Role of Mesh Networks in IoT and its Applications

Mesh Networks

As the Internet of Things (IoT) continues to expand, the reliability, agility, and flexibility of existing network architectures are being called into question as more and more connected devices, from smartphones and laptops to autonomous vehicles and control systems, are coming into play. One of the key issues surrounding the expansion of IoT devices is whether existing networks will be able to hold up to the increasing demands placed upon them by this surge of new technologies, leading experts to consider the various other types of network architecture that could be utilized to accommodate the continuous waves of new Internet of Things devices and technologies. One of the approaches that has gained a lot of attention recently is that of mesh networking.

In order to accommodate the devices and network functions of tomorrow, both wired and wireless networks need to be agile, reliable, and flexible. With the increasing adoption of smart devices will inevitably come an enormous amount of setup and management processes. With Mesh networks, this and several other network issues can be dealt with swiftly and autonomously. There are, in fact, a number of reasons why mesh networking architectures appear to be an attractive option for anyone looking to utilize a wide spectrum of IoT devices across large areas and, in this article, we’ll be looking at what mesh networks are, how they work, and what their benefits are while also taking a look at a few instances of their use around the world.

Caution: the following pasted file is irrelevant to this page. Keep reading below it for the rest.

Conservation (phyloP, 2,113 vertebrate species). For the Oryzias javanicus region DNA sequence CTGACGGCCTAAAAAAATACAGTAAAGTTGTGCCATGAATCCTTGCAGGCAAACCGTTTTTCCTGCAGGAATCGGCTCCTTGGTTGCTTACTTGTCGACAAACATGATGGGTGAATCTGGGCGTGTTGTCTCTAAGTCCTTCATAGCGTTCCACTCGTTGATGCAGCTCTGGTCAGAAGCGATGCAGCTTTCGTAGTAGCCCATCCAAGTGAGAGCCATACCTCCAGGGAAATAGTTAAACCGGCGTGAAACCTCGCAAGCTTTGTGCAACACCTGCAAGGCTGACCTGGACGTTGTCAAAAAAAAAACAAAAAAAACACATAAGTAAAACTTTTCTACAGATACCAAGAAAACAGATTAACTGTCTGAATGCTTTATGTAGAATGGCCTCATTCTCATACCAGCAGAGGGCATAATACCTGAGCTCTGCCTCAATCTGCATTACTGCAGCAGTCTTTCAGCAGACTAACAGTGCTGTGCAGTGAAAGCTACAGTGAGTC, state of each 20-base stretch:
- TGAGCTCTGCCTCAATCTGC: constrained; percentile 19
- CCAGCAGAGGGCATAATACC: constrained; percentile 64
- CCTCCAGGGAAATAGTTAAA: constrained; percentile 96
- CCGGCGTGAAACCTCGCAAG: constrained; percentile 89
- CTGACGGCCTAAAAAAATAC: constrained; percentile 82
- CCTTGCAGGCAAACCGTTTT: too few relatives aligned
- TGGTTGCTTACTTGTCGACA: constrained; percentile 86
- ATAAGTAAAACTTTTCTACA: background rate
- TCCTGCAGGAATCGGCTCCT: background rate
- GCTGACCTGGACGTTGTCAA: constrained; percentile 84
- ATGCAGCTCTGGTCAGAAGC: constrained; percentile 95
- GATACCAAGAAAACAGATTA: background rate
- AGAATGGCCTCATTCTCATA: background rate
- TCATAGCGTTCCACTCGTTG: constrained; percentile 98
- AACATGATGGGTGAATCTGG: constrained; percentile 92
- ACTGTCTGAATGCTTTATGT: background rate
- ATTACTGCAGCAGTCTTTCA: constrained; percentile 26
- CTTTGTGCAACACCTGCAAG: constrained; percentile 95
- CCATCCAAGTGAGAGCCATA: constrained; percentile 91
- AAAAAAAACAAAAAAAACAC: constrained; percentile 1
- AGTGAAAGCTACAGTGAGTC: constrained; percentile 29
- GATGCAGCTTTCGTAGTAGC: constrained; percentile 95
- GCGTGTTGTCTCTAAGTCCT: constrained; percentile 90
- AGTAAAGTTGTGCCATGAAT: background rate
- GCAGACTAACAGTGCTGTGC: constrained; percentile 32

What are Mesh Networks?

Mesh networks are method of local network topology that incorporates the use of infrastructure nodes such as network bridges, devices, and switches that connect to each other directly, dynamically, and in a non-hierarchical fashion to effectively route data to and from clients. This kind of network topology ensure no single node is dependent upon for the transferal of data, so if one node were to fail, the network can “self-heal” and reroute data using algorithms such as Shortest Path Bridging (SPB), as specified in IEEE 802.1aq standard. This enables mesh networks to be much more reliable in scenarios where connectivity is paramount and certain nodes fail or become unstable.

Mesh networks will typically relay data using one of two techniques; flooding or routing. Using the flooding approach, every incoming packet is passed on through every available outgoing connection except the one from which it arrived. Using the routing technique, data is sent towards its location by hopping along other nodes until it reaches its destination. This is when the mesh network will self-configure to ensure to allow for continuous connections and reroute data around unavailable paths. Again, this allows the network to reach a level of reliability and flexibility that is highly desirable among organizations looking to take advantage of low-power, low-data rate IoT applications.

What Are the Benefits?